Ah, I don’t know how I couldn’t find this tune before. I heard it played by Matt Cranitch’s father, Senate Michael Cranitch on Siar an Bothar ages ago. Nicolas Carolan called it “The Moving Bogs of Powelsboro”. I really like this tune and I got a recording of it on i Gcnoc na Grai by Tony MacMahon and Noel Hill.

To Jeremy,

Please would you be able to sort out the dots for this one? At the moment it links to a gan ainm posted by zina. Thanks in advance.

Miss Wallace (reel)

From the fiddle and flute duet playing of Kevin Moloney and Sean Moloney. Kevin was one of the original members of Ballinakill Traditional Players together with his father Stephen Moloney and Tommy Whelan. Sean is Kevin’s nephew and a son of legendary E. Galway flute player, Eddie Moloney.

On their recording, this tune is played with Miss Johnson and Miss Thornton.

This version is slightly different from the one in O’Neill’s. There are several similar tunes, notably Micho Russell’s (aka Sean Reid’s Fancy):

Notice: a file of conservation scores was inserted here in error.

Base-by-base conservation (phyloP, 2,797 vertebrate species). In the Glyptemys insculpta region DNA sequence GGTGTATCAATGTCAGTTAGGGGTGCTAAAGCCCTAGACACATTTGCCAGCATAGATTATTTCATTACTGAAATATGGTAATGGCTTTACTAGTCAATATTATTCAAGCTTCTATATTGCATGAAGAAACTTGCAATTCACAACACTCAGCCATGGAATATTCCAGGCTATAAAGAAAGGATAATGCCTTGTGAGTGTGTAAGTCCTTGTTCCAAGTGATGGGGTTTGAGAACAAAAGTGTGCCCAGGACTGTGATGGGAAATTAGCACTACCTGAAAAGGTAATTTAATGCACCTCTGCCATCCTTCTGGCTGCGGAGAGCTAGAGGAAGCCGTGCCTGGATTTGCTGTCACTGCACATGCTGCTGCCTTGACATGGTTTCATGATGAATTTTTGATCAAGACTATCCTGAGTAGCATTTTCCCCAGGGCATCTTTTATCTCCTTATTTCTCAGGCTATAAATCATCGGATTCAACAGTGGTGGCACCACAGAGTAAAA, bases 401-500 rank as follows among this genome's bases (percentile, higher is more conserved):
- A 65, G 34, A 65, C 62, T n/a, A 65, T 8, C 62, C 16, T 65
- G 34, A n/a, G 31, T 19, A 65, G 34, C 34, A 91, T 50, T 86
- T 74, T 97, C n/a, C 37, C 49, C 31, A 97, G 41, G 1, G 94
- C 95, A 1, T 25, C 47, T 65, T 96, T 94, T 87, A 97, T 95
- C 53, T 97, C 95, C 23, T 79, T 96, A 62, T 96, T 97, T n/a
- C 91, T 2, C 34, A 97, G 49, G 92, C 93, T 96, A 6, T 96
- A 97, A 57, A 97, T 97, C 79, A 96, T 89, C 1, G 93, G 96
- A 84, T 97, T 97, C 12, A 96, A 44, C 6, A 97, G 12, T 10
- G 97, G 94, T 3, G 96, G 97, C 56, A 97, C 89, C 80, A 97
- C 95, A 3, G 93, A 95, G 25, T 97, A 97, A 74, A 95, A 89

Moving Bogs

I have no doubt this is already on the site under what is the more usual name these days, “The Moving Bogs.”


You’re quite wrong there, “blarneystar”. “The tunes titled ”The Moving Bog[s]" posted here are nothing like this, unless I missed something.
Good man for posting this , “slainte”. I was taught this tune at a Willie Clancy flute class in the mid 80s by P.J.Crotty RIP]. He recorded it on the CD with the Cullinanes a few years ago. It does bear similarities to quite a few other reels in “G”. A fine flute tune, which I must start playing again.

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Maybe an apology due to “blarneystar” - it is very like the “Moving Bogs” I know, - but nothing like the “Moving Bogs” posted here by Gian Marco. Like “blarneystar”, I would have thought that tune to have been posted here already, but maybe not, and that would be surprising, unless it’s lurking under a different name.
I think PJ’s version was more like the version in “O‘Neill’s” than the Moloney’s version as posted here by “slainte”. I’ll hunt out PJ’ s playing of it in the Miltown class, and post it as an alternative, because there are some differences. Sorry, “blarneystar”.